Financial Reporting and Trade Credit: Evidence from Mandatory IFRS Adoption
Posted: 27 May 2020
Date Written: April 7, 2020
We investigate the effect of mandatory international financial reporting standards (IFRS) adoption on trade credit. We document that firms in countries that adopt IFRS receive more trade credit from their suppliers, consistent with improved financial reporting quality and comparability playing a role in facilitating informal financing. This increase is larger for countries with a low level of societal trust, a poor pre-IFRS-adoption information environment, and stronger legal enforcement. These cross-sectional results suggest that the conditions under which higher quality information is made publicly available affect suppliers’ decisions to provide trade credit. This increase is also larger for firms with greater exposure to foreign markets, a finding that highlights the importance of more comparable international financial reporting standards in facilitating cross-country trade credit. We also find that IFRS adoption has a stronger positive effect on trade credit for firms with greater liquidity needs. Finally, we find that firms in countries that adopt IFRS also extend more trade credit to their customers. Overall, our results support the notion that financial reporting can have a causal effect on trade credit.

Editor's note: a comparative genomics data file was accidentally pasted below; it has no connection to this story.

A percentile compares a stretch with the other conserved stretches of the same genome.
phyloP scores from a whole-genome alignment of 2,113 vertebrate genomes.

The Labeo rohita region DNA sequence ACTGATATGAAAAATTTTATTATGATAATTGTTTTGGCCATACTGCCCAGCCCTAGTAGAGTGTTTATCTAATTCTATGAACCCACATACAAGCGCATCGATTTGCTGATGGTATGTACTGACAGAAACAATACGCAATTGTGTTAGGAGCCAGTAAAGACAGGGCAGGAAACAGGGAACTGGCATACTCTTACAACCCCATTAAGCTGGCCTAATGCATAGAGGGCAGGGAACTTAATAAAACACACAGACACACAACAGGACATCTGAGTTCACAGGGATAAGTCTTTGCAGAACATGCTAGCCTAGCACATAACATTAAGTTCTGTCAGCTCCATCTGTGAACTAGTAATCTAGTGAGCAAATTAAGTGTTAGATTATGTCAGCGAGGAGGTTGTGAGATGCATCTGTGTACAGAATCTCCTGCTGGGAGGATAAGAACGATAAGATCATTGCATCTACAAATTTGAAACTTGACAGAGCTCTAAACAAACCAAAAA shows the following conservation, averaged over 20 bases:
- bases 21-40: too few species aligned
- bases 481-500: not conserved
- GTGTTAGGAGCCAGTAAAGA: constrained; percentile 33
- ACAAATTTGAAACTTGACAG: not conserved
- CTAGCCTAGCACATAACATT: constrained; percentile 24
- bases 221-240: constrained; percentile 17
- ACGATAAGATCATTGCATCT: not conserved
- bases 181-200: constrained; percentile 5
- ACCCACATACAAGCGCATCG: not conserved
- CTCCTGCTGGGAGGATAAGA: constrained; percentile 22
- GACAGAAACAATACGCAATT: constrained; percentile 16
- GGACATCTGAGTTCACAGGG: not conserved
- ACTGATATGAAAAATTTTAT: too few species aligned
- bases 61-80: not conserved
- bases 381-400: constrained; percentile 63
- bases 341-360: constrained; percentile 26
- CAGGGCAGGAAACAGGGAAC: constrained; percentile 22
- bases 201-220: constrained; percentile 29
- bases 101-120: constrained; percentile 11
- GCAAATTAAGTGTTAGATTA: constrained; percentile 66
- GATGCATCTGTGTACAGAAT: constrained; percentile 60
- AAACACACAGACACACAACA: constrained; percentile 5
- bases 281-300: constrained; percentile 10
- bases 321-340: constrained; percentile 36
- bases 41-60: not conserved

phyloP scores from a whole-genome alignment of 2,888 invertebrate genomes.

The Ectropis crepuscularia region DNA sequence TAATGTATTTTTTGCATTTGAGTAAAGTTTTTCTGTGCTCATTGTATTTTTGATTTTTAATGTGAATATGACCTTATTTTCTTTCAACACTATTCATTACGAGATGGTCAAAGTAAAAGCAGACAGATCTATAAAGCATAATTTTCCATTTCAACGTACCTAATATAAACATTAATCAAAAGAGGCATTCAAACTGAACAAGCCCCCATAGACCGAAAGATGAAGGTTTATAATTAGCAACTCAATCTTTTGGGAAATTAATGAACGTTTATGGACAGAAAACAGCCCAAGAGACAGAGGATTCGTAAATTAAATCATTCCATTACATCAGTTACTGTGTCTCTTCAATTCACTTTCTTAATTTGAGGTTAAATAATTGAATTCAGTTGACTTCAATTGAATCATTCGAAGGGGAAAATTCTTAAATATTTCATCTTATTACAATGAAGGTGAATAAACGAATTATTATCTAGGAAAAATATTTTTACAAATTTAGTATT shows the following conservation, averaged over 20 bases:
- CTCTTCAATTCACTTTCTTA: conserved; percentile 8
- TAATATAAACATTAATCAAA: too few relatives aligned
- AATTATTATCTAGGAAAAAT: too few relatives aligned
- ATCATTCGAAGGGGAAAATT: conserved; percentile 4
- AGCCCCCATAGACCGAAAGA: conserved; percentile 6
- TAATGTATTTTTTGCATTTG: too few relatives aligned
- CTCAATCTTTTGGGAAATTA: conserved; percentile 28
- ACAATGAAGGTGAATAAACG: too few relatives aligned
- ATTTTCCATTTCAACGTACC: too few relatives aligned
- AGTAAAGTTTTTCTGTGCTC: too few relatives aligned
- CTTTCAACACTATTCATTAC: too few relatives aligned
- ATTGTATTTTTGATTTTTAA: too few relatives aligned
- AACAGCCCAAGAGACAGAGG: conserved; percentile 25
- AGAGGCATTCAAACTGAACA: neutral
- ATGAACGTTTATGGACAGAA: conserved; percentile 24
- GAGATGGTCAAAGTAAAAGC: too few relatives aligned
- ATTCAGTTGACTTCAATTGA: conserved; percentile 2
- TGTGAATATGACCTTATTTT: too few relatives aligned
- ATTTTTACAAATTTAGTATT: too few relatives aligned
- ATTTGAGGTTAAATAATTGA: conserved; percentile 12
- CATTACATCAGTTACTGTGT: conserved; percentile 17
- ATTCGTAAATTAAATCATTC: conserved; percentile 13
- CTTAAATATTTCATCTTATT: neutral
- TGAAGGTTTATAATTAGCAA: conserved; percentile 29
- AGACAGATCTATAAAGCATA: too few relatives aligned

Keywords: IFRS, Trade credit, Financial reporting, Information risk
JEL Classification: M40, M41, G15, G32, G38
Suggested Citation: Suggested Citation